In Israel the witness would need to last that bit longer.  Every year on the fourteenth day of the first month – Passover – they were to slaughter again a lamb at twilight, for all the generations to come.  They were never to forget that their security and life was assured only by the shedding of blood.  These evenings must have been emotionally charged as the family gathered around their table – the firstborn right there in their midst – ready to consume this meal.

“The blood will be a sign for you on the houses where you are; and when I see the blood, I will pass over” (12:13).

This was more than mere commemoration.  The Israelites could never afford to get smug or become complacent.  They needed the ongoing shelter of the blood.  But one thing that this annual sacrifice taught them by the very necessity of its repetition was its insufficiency.  After all, this was only a lamb that they were sacrificing – leaving them with a longing for something more final.

When Jesus came to share a final meal with his apostles it was at Passover.  But this time there would be a break with tradition and the meal would be celebrated in a new way.  No attention would be drawn to the lamb.  Why?  The words that Jesus speaks over the bread and the wine – “This is my body… this is my blood” – make it clear that he himself sits in the place of the lamb.  And this becomes all the more striking when we realise just who this Jesus is: the Firstborn of the Father, the eternal Judge.   The firstborn is about to die; the Judge is about to be judged.  “Look, the Lamb of God, who takes away the sin of the world!”

“Then the people bowed down and worshipped” (12:27b).  This is the first time in the book of Exodus that the LORD has received any worship from the Israelites.  Worship is now the only fitting response of those whose hearts have been warmed by all they have seen and experienced.  For the LORD has displayed to the watching world the greatest of his “wonders” – the glorious way in which he can liberate anyone, even the Israelites.

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Paul Huxley blogs here and his previous Exodus offering is here.

What a difference forty years makes.

When Moses struck the Egyptian down (Ex 2:12), supposing that his brothers would ‘understand that God was giving them salvation by his hand’ (Acts 7:25), the people ‘did not understand’ and Moses fled. Now, a generation had passed, and the LORD had promised to bring salvation by Moses’ hand. This pattern was repeated by Joshua, who the people could have followed into the promised land (Numbers 14:6-9), but instead rejected God. Forty years of wilderness followed, and the next generation, led by the faithful Joshua entered the promised land.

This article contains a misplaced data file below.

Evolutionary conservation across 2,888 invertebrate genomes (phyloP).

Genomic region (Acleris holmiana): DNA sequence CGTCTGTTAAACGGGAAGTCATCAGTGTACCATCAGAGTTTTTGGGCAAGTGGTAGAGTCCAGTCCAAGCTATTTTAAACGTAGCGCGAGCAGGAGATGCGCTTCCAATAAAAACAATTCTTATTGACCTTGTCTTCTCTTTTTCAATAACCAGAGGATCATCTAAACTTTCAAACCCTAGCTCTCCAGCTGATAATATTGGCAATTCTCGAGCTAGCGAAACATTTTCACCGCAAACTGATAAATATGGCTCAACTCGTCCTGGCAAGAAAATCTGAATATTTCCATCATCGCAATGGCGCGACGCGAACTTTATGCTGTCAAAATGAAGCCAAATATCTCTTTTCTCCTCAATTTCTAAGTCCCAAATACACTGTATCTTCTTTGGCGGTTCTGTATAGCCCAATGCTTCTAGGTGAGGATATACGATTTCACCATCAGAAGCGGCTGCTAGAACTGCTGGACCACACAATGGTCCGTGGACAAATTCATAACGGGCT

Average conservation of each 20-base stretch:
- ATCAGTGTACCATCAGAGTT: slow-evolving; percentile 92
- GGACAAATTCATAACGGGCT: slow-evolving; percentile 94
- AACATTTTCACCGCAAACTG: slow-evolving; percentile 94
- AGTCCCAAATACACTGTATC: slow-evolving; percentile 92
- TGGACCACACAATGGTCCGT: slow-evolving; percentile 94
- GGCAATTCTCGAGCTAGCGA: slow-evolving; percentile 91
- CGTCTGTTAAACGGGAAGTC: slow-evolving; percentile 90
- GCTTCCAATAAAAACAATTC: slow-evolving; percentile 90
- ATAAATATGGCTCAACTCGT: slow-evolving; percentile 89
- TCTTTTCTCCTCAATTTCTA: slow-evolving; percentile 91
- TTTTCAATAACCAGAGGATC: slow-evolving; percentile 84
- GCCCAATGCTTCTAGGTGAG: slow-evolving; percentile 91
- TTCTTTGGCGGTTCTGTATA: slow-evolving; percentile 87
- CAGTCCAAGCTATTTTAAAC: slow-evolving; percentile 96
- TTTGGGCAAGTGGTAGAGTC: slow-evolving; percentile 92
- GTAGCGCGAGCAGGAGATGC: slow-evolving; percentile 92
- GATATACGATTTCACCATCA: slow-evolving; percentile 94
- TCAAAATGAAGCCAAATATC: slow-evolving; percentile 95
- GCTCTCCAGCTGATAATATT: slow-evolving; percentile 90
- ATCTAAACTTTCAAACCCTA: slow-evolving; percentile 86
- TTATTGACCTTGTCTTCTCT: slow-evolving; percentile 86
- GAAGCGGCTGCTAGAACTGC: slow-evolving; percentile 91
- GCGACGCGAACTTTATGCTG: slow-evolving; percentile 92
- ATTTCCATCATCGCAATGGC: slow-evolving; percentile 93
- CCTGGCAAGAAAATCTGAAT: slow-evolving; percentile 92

And here, in Exodus 11, the people are now ready to listen to Moses, God’s prophet, preacher and intercessor. So much so that they have the gall to ask their neighbours for silver and gold jewellery, at the LORD’s command through Moses (v2-3).

The Egyptians cough up the booty; they looked favourably on the Hebrews (v3). In earthly terms, I can’t imagine why they would have done so. Who are the slaves to make demands of the Egyptians, particularly in a time of gnats, locusts, hail, frogs and so on?

Yahweh’s name was becoming great.

We’ve lately had ‘natural’ disasters in Haiti and Chile and in recent years devastating tsunamis and hurricanes across the world. They seem to be more frequent than ever. People are noticing.

Nine plagues in Egypt, one after another, and the Egyptians could see that there was something different about Yahweh, the Hebrew’s God. But there was one further, definitive ‘wonder’ to be done, so that the Pharaoh would know the special calling of the Israelites (v7). The LORD has planned for Pharaoh to ignore Moses’ warning, so that this final sign could be done (v9). Pharaoh intends evil, but God intends good.

Sign number 10 is the sign of signs, the grand finale that no one will soon forget. The firstborn son and cow of all the Egyptians will be killed at ‘about midnight’ by the LORD himself. We’ll see more of the meaning of this in the chapters to come, but for now, we get to see what the outcome will be of this awesome act of God.

Moses and Pharaoh are sick of the sight of each other (ch10 v28-29). Moses, emboldened by Yahweh’s signs now predicts that Pharaoh’s servants will bow to Moses and plead the Israelites to leave the land (v8).

Pharaoh has diplomatic problems here. The Egyptian economy depends on Israelite slave labour. But he has seen the LORD’s wonders, he’s heard him speak through Moses (Moses’ words themselves are described as wonders in verse 10). Intellectually, by now, he must already know, along with all Egypt, that he must let the Israelites go to worship Yahweh in the wilderness.

But God hardened Pharaoh’s heart. It’s not as if Pharaoh secretly wanted to let them go and mean old God stopped him. Pharaoh knew the consequences, and hated the LORD and his prophet so much he ignored them.

The Bible’s clear that we, who live in these times have had much greater revelation than the Old Testament saints. The Israelites were saved out of Egypt by the eternal Son of God. But they never saw the Word become flesh, die once for sins, rise again, ascend to heaven and send his Spirit to all his believers.